Thursday, January 18, 2018

A Day in the Life of Writing Residency:

Poetry Fans! (I mean, "fawns")
I am writing this to you from a cabin in the woods. 
I am staying here with another favorite poet/writer/friend of mine, Marty Silano.

The basic breakdown of the day is this:


From the time we wake up, we do not talk. In fact, we do our best to stay out of the way. If I hear Marty making lentil soup in the kitchen, I stay in my room until she's done. These no-talk silent days are important to the writing process, it makes one have to get in touch with herself. You can't bring any unneeded or random info/topics/conversation into the other person's day.


If I am struggling, I have to struggle alone until happy hour, which begins at 5:30 pm (though last night, we didn't leave our rooms until 6:15 pm). That might sound like tough love, but it's good for me. It's good for me to feel uncomfortable and to have to work through something on my own.


Happy Hour begins when one person leaves their room after 5:30 pm. We start happy hour by taking out our favorite appetizers, some bubble water, chocolate, and a bottle of red wine. We sit at the dinner table and talk poetry and our day until one of us says, "Wanna write?"

Last night we wrote 2 or 3 poems, then wanted an inspiring interview with one of our favorite poets on Marty's laptop.  We went to bed around 11:15 pm. She stayed up and read a bit longer, I went straight to sleep. I woke up at 6:15 am.



Other rules:


I do not answer the phone here. My family knows not to call but text if they need anything. Texting keeps the outside world out. It's important for me as a writer to stop the world from breaking an entering. I can be pulled out too easily, I know this.


I have been checking email (which isn't great of me), but thankfully, not many people have written because (guess what), if you aren't emailing people, they aren't responding. 


Stay off social media. (I have broken this yesterday with Twitter when I went to check on a news story and saw the hashtag #PoetsAsFood and hammed it up for a bit) ;-)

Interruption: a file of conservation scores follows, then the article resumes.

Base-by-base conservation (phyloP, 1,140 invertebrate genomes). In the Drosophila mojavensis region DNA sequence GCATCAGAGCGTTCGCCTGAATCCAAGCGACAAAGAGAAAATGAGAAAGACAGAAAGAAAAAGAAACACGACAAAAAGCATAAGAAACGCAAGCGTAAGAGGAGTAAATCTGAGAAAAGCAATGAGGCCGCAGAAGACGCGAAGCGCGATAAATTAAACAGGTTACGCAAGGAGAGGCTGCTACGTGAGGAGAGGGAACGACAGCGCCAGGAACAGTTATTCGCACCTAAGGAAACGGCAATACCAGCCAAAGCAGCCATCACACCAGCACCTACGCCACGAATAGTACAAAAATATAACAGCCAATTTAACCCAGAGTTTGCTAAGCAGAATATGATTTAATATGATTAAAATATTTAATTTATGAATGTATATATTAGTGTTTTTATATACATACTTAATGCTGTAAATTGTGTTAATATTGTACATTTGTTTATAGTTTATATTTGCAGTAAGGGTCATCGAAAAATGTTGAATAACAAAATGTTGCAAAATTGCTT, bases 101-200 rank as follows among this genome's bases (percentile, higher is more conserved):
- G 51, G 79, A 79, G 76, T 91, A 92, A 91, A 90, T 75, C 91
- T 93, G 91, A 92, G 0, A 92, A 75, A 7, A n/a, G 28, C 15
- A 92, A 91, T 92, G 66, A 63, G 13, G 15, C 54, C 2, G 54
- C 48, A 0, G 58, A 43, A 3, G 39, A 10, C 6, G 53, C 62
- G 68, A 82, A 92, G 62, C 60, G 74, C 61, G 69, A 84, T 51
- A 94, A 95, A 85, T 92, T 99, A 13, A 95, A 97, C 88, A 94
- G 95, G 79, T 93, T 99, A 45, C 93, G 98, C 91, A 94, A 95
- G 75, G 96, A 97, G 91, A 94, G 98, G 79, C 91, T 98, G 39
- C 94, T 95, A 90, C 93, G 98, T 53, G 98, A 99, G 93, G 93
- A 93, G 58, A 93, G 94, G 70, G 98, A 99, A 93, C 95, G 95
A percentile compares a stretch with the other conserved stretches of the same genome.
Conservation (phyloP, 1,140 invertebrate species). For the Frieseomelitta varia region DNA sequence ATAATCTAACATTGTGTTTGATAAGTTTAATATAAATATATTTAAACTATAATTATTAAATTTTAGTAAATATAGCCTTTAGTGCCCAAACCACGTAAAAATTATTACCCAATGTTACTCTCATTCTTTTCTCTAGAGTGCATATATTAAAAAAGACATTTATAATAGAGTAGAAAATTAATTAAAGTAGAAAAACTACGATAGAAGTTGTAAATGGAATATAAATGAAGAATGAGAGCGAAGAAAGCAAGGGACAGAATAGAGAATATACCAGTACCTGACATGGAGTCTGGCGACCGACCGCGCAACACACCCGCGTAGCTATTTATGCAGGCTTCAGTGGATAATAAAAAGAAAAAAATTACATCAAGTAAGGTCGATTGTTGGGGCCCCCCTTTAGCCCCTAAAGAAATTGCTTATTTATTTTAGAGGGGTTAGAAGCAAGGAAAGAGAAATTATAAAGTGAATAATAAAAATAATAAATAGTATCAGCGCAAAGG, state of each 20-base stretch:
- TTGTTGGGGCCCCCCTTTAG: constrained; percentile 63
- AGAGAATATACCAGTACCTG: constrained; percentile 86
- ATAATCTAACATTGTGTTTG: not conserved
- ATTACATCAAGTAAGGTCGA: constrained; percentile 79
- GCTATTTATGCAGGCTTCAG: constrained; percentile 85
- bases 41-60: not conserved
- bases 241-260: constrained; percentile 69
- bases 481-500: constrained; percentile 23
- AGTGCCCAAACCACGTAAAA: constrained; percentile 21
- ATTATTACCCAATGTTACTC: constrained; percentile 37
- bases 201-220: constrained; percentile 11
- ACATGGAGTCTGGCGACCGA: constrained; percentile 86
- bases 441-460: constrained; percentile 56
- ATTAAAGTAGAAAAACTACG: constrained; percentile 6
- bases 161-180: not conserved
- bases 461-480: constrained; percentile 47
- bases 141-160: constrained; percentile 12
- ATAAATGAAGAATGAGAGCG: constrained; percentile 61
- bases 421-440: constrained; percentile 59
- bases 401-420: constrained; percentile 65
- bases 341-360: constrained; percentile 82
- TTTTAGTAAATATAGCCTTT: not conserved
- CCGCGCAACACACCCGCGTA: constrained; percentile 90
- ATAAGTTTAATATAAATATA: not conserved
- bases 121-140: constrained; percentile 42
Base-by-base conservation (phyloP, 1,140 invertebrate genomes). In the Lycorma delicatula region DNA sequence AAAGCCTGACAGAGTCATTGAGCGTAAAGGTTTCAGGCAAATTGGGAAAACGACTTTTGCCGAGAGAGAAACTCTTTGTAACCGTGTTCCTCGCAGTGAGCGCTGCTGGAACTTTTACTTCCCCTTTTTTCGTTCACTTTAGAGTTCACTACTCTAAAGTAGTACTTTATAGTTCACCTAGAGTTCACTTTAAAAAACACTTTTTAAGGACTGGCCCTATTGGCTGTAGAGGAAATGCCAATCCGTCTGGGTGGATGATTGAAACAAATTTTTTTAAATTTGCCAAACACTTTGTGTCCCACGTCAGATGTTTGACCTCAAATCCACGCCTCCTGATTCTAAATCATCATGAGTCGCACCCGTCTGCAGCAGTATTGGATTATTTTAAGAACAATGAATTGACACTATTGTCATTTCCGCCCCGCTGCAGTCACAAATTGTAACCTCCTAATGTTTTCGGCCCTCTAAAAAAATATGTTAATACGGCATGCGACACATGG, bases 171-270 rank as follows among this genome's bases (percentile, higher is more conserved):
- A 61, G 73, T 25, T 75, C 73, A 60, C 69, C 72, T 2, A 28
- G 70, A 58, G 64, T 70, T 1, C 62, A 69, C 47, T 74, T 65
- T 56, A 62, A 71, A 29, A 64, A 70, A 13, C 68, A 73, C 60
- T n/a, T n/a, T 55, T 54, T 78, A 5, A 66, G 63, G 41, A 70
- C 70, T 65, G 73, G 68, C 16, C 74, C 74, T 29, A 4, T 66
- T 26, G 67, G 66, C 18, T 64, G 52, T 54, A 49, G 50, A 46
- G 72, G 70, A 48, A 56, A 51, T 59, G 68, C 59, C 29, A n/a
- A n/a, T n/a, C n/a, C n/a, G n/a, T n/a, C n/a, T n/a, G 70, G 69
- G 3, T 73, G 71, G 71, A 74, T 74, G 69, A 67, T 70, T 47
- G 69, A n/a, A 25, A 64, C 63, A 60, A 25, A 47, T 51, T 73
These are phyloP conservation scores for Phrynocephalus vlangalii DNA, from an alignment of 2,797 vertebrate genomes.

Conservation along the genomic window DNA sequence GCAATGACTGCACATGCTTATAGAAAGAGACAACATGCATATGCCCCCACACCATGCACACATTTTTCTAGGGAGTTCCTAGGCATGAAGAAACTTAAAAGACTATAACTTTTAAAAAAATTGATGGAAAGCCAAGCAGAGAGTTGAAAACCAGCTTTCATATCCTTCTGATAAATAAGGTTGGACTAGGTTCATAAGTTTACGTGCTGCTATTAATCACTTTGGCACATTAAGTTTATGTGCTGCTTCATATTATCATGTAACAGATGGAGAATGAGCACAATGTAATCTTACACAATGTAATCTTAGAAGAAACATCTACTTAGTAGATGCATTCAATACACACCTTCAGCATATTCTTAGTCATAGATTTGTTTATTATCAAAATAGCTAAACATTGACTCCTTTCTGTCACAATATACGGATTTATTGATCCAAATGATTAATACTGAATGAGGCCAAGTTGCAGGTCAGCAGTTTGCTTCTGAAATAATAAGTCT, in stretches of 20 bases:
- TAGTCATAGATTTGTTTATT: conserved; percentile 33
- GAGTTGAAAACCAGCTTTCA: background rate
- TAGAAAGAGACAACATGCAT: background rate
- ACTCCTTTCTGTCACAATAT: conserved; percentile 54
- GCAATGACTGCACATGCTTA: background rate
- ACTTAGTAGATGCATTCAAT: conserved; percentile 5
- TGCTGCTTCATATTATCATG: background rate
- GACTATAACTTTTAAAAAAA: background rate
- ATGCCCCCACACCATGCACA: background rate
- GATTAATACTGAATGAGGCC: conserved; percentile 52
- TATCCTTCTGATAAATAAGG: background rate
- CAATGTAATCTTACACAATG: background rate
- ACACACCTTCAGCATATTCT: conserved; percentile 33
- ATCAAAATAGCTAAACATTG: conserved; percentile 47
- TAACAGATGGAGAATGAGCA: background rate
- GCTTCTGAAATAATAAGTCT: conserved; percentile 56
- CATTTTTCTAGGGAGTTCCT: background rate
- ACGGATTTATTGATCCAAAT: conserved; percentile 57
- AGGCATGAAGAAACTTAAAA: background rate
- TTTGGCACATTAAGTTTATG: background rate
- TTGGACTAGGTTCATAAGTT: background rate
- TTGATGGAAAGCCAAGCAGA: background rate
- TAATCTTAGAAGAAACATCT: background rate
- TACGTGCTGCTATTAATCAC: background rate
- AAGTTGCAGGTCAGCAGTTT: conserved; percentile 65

No news, information, or podcast except poetry (and/or art, visual artists). 


I have stayed off Facebook. I know the rule to Facebook is it's really easy to abstain from it if you don't post anything. I always tell myself posting on Facebook is basically giving myself a personal project, so don't do it unless I really really want to and want follow up on that post. 


_________________

Self Portrait with Forgotten Suitcase & Laser Printer

My first day at a writing residency is always sketching and concerning.

The reason it is because on my first day of a writing residency, I nap for hours. Short naps, long naps. My first day here I took around 6-7 naps each lasting anywhere from 20 minutes to an hour. (Note: I wrote about this in 2013 for VIDA: Her Kind, but the magazine is no longer, so I republished it here on my Medium account if you're interested: Necessary Luxuries: On Writing, Napping, and Letting Go.


Also, I actually had to have my husband drive up my SUITCASE because yes, *that* was the thing I forgot. As you look at my stuffed car, notice there is NO suitcase in any of the photos. Oops. 



But once I get past the first day, here's more what my daily schedule looks like:

Bedtime: 11ish. Before bed, determine the main thing I want/need to do in the morning as the morning is the golden time, the time that shouldn't be wasted. Also, it can be overwhelming for me to wake up without a plan and what to begin or work on, so I try to think about that before bed and also so then while I fall asleep, I can begin poems in my head, think of titles, play with the order of my manuscript, etc. in my head.